We finally left Chiang Mai last week, opting for a day train to Ayutthaya with a plan to start cycling south from there.
Well, best laid plans and all that…after much running around on our final day in Chiang Mai (mailing parcels home and getting a final dental check up on my new crown and packing after being settled for two months) and yes, I have to admit a wee too much beer the night before that, I came down with a nasty flu. I realized I was in trouble about hour 10 of the 16 hours we spent on the non-air-conditioned train between Chiang Mai and Ayutthaya. I had thought perhaps it was just the heat (somewhere between 35 and 37 degrees Celsius) and smoke particles in the air (farmers are burning fields now getting ready for next crop) that were causing a tickle in my throat up until my nose went into overdrive and I realized I had a fever. Arriving in Ayutthaya at midnight and then having to unload the bikes from the train and ride to a hotel probably didn’t help my situation.
We left our guesthouse in Chiang Mai at 5:15 to catch our 5:45 train. This meant cycling in the dark but I didn’t mind as I knew the trade-off would be no traffic and I was right. We did cycle by a few bars that were still hopping and had a good laugh at those silly people partying until the wee hours, unaware of course, that I was just about to come down with the plague. Karma at work I’d say.
At the train station Ian went to find out where we needed to go with the bikes only to learn that the train would be delayed until 7 am, which actually turned out to be 8 am and that we were to put the bikes into the baggage car ourselves.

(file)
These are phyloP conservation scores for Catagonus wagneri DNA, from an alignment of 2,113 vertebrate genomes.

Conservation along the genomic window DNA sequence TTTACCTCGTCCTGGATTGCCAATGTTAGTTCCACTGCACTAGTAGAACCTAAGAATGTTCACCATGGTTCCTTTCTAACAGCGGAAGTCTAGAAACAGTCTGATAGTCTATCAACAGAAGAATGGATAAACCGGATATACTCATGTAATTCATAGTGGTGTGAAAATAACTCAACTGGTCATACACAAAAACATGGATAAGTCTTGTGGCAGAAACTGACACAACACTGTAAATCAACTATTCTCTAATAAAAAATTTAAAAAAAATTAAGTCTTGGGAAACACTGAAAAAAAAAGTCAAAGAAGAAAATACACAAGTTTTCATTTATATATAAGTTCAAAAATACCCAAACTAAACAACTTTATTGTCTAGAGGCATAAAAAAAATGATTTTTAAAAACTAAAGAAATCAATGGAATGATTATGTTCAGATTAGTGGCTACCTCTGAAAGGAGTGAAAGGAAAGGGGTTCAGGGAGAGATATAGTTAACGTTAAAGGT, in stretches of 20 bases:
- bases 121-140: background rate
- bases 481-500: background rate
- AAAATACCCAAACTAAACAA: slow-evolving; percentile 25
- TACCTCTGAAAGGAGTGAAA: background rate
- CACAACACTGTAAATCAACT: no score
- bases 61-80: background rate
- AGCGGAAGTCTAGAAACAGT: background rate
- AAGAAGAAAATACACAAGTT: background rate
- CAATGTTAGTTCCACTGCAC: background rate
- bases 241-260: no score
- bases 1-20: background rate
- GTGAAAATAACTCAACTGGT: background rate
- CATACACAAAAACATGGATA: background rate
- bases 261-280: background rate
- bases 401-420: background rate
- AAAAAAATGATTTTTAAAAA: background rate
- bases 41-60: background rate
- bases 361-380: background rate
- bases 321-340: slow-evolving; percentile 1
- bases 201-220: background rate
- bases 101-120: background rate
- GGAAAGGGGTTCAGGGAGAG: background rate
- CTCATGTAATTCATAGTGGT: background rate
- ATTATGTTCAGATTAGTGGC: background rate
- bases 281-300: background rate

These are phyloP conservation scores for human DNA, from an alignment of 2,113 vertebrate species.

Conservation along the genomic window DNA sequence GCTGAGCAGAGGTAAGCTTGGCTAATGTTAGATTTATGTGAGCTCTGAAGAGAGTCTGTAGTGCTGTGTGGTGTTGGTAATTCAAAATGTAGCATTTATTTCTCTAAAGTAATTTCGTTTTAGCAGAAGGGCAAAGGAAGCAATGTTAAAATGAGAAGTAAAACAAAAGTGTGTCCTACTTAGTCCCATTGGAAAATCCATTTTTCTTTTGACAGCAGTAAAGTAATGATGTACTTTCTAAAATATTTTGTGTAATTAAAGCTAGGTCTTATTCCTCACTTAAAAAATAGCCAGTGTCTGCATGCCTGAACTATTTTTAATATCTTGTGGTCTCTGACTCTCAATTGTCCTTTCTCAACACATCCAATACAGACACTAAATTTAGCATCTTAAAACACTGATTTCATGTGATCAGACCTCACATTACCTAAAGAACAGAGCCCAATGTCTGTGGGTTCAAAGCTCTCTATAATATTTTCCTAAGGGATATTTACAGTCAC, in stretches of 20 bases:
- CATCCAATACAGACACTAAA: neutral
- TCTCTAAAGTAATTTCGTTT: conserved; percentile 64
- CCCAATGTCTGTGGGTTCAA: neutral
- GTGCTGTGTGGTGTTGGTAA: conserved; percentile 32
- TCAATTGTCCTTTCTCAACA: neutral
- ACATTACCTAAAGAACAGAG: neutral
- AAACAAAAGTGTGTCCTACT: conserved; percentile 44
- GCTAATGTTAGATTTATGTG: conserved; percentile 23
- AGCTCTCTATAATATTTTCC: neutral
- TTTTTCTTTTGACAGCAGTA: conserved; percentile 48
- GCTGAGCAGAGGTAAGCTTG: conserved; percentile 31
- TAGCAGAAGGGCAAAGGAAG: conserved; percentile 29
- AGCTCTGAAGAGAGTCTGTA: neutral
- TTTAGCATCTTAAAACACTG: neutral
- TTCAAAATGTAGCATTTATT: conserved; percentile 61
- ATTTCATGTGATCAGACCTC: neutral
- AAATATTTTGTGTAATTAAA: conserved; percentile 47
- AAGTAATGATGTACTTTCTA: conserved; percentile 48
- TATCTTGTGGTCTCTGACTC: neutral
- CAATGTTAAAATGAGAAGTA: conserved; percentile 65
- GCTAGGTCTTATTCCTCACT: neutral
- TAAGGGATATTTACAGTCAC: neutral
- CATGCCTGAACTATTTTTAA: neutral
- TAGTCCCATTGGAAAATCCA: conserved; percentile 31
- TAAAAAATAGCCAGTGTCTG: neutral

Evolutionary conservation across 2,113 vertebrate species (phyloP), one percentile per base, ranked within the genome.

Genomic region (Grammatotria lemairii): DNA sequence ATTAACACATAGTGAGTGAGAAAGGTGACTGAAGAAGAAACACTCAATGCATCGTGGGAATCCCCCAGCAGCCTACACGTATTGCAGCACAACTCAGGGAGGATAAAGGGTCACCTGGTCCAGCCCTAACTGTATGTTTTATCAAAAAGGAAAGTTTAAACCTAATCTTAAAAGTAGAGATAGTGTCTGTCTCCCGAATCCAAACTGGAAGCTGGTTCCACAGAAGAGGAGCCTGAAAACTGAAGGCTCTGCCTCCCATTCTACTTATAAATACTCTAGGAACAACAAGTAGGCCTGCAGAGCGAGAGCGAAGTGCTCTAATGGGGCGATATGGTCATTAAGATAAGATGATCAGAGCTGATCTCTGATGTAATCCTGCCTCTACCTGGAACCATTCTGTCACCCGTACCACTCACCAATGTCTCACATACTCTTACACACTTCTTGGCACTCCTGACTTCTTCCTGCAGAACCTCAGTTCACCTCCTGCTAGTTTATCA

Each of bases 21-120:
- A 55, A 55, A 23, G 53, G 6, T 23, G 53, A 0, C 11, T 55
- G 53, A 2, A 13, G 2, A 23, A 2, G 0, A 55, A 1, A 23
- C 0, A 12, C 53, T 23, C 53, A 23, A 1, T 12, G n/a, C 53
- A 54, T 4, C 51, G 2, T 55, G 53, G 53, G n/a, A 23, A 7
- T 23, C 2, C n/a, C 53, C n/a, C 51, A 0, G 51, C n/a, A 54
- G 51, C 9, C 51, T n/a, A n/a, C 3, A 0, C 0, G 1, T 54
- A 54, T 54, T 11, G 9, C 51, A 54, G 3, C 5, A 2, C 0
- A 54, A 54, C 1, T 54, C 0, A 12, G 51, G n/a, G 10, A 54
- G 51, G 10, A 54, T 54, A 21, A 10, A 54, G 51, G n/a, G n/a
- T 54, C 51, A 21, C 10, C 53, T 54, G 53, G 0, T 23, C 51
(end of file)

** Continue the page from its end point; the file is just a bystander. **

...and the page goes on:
We settled onto a bench and enjoyed a quiet couple of hours people watching. I felt remarkably peaceful, so much so that I was moved to reflect on it and I can only say that my decision to sell in Vancouver and to focus my life in some new directions felt very right that morning. I also think it was the degree of familiarity I now feel on the bike and in Thailand and so I was excited about moving on without any of the normal anxiety that often accompanies travelling.
I think also it was the people watching and realizing how much I like Thai culture. That morning I watched a young girl hanging out with her mom for the day, at her mom’s snack kiosk at the train station. The girl had her dog with her, a poodle shaved so she/he had a tutu, and the girl made a little bed for herself and the dog on the floor of the kiosk, maneuvering the dog so he had his head on the pillow beside her. Her mother accepted all this and just stepped over the pair of them as she went about her business in the kiosk. I watched another mom at work, the lady responsible for the power washer used to wash the train. Her son decided he wanted to ride on it. She scolded him the first time he tried to climb on it but then gave up and he sat happily on top of it while she took a break from washing down the cars. I loved that these ladies were able to bring their kids to work.
After being here for two months I really believe we are over-regulated at every level (municipally and provincially at least) and that this interferes with entrepreneurship and contributes to higher anxiety levels – or maybe it’s those higher anxiety levels that make us over-regulated to begin with. I’ve heard of a couple of recent studies in Europe that say we are regulating our children’s lives to such a degree that they are growing up without having ever taken a risk. Google the topic and you’ll see what I mean.